IF THERE is one thing you can say about Australians, they are not fools.
Years ago, they came up with an ingenious solution, when the Common Market
established legislation for wines, stating that if the label bore a vintage or
the name of a grape variety, it must also bear the name of a region of
production. Thus, you cannot sell a wine here simply as “Australian Shiraz”.
The Australian response was to create the artificial region of South-Eastern
Australia, which includes 97 per cent of the total production of the country.
If you look at the label, you will see that all the major Australian brands
show this, because it gives a wide range of possibilities for
One result of this is that the consumer tends to forget that there is a host
of vineyard areas in Australia (70 with official recognition, at the last
count), each producing wines with an individual style. In addition, there is a
broad variety of grape varieties beyond the everyday Shiraz, Cabernet
Sauvignon, and Chardonnay.
Here are some examples that I encountered at a recent tasting. Among the
white wines that stood out were: Windy Peak Riesling 2004 from the Yarra Valley
(Unwins, £6.99), which has a vibrant nose; a full, soft and smoky Clare Valley
Sémillon from Tim Adams (Tesco, £8.99); and, for those who like their wines
soft and opulent, the D’Arenberg Money Spider Roussanne 2004, with flavours of
ripe nectarines (Oddbins, £8.99). As a dessert wine, it is hard to beat Brown
Brothers Orange Muscat and Flora 2003, which is widely available at £5.99
for the half-bottle. It has a distinct flavour of sweet oranges.
The same winery has an experimental vineyard, where it tries out a broad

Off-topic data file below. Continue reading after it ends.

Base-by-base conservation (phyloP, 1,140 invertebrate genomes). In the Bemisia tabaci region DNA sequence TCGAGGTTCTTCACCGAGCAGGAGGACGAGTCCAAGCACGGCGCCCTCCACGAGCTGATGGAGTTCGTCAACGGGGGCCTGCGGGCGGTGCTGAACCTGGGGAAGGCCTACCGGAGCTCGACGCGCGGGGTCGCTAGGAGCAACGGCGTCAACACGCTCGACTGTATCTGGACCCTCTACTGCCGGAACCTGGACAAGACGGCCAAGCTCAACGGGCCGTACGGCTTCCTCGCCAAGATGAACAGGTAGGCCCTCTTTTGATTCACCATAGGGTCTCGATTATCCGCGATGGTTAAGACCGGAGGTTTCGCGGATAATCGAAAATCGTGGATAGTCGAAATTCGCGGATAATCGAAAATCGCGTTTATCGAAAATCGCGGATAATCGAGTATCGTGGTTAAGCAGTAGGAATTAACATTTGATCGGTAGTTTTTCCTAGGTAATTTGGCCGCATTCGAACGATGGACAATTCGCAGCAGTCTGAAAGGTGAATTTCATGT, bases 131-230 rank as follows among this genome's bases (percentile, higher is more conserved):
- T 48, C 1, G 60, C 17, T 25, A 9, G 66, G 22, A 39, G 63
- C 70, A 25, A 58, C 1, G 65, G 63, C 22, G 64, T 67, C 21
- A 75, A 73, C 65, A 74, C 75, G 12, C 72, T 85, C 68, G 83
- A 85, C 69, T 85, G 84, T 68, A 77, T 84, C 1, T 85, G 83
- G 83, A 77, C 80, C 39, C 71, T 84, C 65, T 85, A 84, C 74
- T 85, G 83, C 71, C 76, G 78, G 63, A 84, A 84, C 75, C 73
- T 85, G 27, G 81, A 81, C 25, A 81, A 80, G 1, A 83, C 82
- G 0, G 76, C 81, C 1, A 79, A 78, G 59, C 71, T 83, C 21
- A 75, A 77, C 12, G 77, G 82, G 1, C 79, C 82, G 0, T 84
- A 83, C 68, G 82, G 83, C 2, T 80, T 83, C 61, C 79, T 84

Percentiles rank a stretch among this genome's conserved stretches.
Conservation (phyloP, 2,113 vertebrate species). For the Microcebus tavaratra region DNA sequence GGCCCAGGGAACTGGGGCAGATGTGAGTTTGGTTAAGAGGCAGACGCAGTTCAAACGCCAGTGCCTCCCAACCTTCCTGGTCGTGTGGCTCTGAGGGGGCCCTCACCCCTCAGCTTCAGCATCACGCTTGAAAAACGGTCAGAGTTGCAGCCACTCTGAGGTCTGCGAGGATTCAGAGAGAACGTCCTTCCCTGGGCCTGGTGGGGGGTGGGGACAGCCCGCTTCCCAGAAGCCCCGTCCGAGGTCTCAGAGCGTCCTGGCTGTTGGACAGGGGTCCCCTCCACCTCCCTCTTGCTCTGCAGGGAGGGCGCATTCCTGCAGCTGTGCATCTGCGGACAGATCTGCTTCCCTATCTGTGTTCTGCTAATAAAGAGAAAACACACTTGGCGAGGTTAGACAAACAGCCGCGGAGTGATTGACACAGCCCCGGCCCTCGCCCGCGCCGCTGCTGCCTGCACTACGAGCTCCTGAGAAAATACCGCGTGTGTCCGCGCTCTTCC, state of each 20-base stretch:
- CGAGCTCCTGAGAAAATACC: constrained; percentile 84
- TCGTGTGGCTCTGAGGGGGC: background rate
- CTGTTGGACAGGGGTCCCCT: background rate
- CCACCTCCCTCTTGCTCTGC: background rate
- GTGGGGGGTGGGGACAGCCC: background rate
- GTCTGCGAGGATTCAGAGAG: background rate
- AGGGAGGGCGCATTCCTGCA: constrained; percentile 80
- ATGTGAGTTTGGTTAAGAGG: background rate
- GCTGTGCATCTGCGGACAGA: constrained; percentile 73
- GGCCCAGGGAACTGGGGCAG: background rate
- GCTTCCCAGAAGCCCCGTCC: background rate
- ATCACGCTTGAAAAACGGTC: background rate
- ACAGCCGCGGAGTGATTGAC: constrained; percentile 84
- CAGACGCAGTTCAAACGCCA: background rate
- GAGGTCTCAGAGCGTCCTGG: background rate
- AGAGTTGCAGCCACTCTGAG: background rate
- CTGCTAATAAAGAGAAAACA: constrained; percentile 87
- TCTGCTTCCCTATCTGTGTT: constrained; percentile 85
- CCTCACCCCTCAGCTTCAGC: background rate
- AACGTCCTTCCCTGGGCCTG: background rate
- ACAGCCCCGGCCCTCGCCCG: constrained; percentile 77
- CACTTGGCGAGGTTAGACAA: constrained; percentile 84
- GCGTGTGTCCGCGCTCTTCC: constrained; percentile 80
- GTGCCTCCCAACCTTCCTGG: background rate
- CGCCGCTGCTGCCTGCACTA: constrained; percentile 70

range of grape-varieties. Among its reds are: the Italian Barbera 2002 (“sweet
and spicy, long in the mouth”, say my notes) (Morrisons, Asda, Booths and
Londis, £6.99); and the soft, elegant, black-cherry-flavoured Spanish Graciano
2001 (Asda, Booths, £7.99).
From Argentina, by way of Kirihill Estates in the Adelaide Hills, comes the
soft but firm Lizards of Oz Reserve Malbec 2002 (Asda, £6.99). I can also
recommend the Bleasdale Langhorne Creek Malbec 2002 from Oddbins at the same
price. This is in a fuller, meatier Australian style, a great “barbie” wine.
The Shiraz (or Syrah) is not the only Rhône variety to find favour in
Australia. The Grenache is widely planted, and one of my favourites is Booarra
2003 (Asda, £5.99). It has also been blended with the Australian varieties
Barbera and Sangiovese for Novello 2003 (Somerfield, Booths, £6.49).
As the range of wines from Australia is broad, it is often worth paying that
bit more for something exciting. By no means am I knocking Jacob’s Creek,
Rosemount, Oxford Landing, and other big Australian brands — I drink them all
with pleasure — but individuality rarely comes under a South-Eastern Australia
Fair-trade bargain. As a postscript to last month’s column,
Sainsbury’s is offering Los Robles Fairtrade Carmenère 2003, from Chile, at
£3.99 (rather than £4.99), for most of March. The supermarket and some other
retailers are donating ten per cent of the retail price on a range of wines to